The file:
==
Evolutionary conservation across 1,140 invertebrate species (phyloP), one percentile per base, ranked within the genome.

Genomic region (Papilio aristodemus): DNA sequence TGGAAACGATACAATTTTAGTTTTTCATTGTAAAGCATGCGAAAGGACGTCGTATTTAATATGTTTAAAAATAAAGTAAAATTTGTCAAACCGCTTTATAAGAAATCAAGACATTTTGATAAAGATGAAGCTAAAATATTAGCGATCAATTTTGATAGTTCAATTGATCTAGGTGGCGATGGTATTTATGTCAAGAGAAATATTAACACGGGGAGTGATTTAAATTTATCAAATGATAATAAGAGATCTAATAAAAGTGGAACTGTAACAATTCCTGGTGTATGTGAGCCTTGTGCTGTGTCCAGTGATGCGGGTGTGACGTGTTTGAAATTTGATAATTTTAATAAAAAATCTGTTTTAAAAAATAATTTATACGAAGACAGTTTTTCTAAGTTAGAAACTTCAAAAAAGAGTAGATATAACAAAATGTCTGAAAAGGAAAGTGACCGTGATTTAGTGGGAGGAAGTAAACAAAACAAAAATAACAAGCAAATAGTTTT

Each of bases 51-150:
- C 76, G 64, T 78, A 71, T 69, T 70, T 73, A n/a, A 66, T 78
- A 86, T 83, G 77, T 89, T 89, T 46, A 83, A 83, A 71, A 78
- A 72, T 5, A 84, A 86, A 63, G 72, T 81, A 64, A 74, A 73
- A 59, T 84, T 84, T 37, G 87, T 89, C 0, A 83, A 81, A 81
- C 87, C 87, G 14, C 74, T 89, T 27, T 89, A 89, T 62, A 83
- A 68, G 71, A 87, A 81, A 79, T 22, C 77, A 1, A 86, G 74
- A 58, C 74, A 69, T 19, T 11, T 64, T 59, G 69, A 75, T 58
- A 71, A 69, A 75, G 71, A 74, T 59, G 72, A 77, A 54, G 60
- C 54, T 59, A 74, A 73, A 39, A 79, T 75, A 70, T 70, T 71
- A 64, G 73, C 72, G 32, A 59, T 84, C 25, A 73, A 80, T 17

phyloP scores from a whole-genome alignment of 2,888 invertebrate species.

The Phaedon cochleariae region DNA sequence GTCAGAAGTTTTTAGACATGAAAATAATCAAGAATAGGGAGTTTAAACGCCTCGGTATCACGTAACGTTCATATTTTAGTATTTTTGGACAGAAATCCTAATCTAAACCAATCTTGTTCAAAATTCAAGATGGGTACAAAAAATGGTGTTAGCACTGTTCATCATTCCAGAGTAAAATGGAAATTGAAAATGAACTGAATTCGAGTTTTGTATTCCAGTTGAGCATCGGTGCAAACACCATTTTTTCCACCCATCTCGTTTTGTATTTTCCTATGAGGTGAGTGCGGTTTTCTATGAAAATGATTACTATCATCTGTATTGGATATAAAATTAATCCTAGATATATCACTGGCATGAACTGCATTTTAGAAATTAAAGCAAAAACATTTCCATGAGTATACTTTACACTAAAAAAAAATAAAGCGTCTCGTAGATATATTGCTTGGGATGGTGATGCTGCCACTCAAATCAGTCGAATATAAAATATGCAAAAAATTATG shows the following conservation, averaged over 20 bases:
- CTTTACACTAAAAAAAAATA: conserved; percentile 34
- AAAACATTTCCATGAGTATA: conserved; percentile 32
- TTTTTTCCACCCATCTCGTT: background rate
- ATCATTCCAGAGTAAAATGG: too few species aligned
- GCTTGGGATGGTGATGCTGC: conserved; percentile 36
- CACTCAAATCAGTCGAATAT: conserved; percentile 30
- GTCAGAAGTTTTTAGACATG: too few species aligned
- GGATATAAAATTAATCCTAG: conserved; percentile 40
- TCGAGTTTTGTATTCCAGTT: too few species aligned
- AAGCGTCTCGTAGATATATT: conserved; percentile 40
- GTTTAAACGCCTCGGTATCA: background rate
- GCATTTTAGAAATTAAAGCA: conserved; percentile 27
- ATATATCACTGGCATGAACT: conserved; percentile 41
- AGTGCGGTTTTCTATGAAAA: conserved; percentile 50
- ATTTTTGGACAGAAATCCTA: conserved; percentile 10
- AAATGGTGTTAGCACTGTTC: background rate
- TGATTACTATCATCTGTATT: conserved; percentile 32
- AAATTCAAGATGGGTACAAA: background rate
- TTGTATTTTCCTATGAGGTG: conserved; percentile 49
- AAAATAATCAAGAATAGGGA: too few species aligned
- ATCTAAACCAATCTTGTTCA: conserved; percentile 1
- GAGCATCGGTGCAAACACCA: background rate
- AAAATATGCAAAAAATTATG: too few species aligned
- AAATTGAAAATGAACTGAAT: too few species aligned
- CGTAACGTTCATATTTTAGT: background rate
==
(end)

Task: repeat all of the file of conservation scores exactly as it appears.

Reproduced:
Evolutionary conservation across 1,140 invertebrate species (phyloP), one percentile per base, ranked within the genome.

Genomic region (Papilio aristodemus): DNA sequence TGGAAACGATACAATTTTAGTTTTTCATTGTAAAGCATGCGAAAGGACGTCGTATTTAATATGTTTAAAAATAAAGTAAAATTTGTCAAACCGCTTTATAAGAAATCAAGACATTTTGATAAAGATGAAGCTAAAATATTAGCGATCAATTTTGATAGTTCAATTGATCTAGGTGGCGATGGTATTTATGTCAAGAGAAATATTAACACGGGGAGTGATTTAAATTTATCAAATGATAATAAGAGATCTAATAAAAGTGGAACTGTAACAATTCCTGGTGTATGTGAGCCTTGTGCTGTGTCCAGTGATGCGGGTGTGACGTGTTTGAAATTTGATAATTTTAATAAAAAATCTGTTTTAAAAAATAATTTATACGAAGACAGTTTTTCTAAGTTAGAAACTTCAAAAAAGAGTAGATATAACAAAATGTCTGAAAAGGAAAGTGACCGTGATTTAGTGGGAGGAAGTAAACAAAACAAAAATAACAAGCAAATAGTTTT

Each of bases 51-150:
- C 76, G 64, T 78, A 71, T 69, T 70, T 73, A n/a, A 66, T 78
- A 86, T 83, G 77, T 89, T 89, T 46, A 83, A 83, A 71, A 78
- A 72, T 5, A 84, A 86, A 63, G 72, T 81, A 64, A 74, A 73
- A 59, T 84, T 84, T 37, G 87, T 89, C 0, A 83, A 81, A 81
- C 87, C 87, G 14, C 74, T 89, T 27, T 89, A 89, T 62, A 83
- A 68, G 71, A 87, A 81, A 79, T 22, C 77, A 1, A 86, G 74
- A 58, C 74, A 69, T 19, T 11, T 64, T 59, G 69, A 75, T 58
- A 71, A 69, A 75, G 71, A 74, T 59, G 72, A 77, A 54, G 60
- C 54, T 59, A 74, A 73, A 39, A 79, T 75, A 70, T 70, T 71
- A 64, G 73, C 72, G 32, A 59, T 84, C 25, A 73, A 80, T 17

phyloP scores from a whole-genome alignment of 2,888 invertebrate species.

The Phaedon cochleariae region DNA sequence GTCAGAAGTTTTTAGACATGAAAATAATCAAGAATAGGGAGTTTAAACGCCTCGGTATCACGTAACGTTCATATTTTAGTATTTTTGGACAGAAATCCTAATCTAAACCAATCTTGTTCAAAATTCAAGATGGGTACAAAAAATGGTGTTAGCACTGTTCATCATTCCAGAGTAAAATGGAAATTGAAAATGAACTGAATTCGAGTTTTGTATTCCAGTTGAGCATCGGTGCAAACACCATTTTTTCCACCCATCTCGTTTTGTATTTTCCTATGAGGTGAGTGCGGTTTTCTATGAAAATGATTACTATCATCTGTATTGGATATAAAATTAATCCTAGATATATCACTGGCATGAACTGCATTTTAGAAATTAAAGCAAAAACATTTCCATGAGTATACTTTACACTAAAAAAAAATAAAGCGTCTCGTAGATATATTGCTTGGGATGGTGATGCTGCCACTCAAATCAGTCGAATATAAAATATGCAAAAAATTATG shows the following conservation, averaged over 20 bases:
- CTTTACACTAAAAAAAAATA: conserved; percentile 34
- AAAACATTTCCATGAGTATA: conserved; percentile 32
- TTTTTTCCACCCATCTCGTT: background rate
- ATCATTCCAGAGTAAAATGG: too few species aligned
- GCTTGGGATGGTGATGCTGC: conserved; percentile 36
- CACTCAAATCAGTCGAATAT: conserved; percentile 30
- GTCAGAAGTTTTTAGACATG: too few species aligned
- GGATATAAAATTAATCCTAG: conserved; percentile 40
- TCGAGTTTTGTATTCCAGTT: too few species aligned
- AAGCGTCTCGTAGATATATT: conserved; percentile 40
- GTTTAAACGCCTCGGTATCA: background rate
- GCATTTTAGAAATTAAAGCA: conserved; percentile 27
- ATATATCACTGGCATGAACT: conserved; percentile 41
- AGTGCGGTTTTCTATGAAAA: conserved; percentile 50
- ATTTTTGGACAGAAATCCTA: conserved; percentile 10
- AAATGGTGTTAGCACTGTTC: background rate
- TGATTACTATCATCTGTATT: conserved; percentile 32
- AAATTCAAGATGGGTACAAA: background rate
- TTGTATTTTCCTATGAGGTG: conserved; percentile 49
- AAAATAATCAAGAATAGGGA: too few species aligned
- ATCTAAACCAATCTTGTTCA: conserved; percentile 1
- GAGCATCGGTGCAAACACCA: background rate
- AAAATATGCAAAAAATTATG: too few species aligned
- AAATTGAAAATGAACTGAAT: too few species aligned
- CGTAACGTTCATATTTTAGT: background rate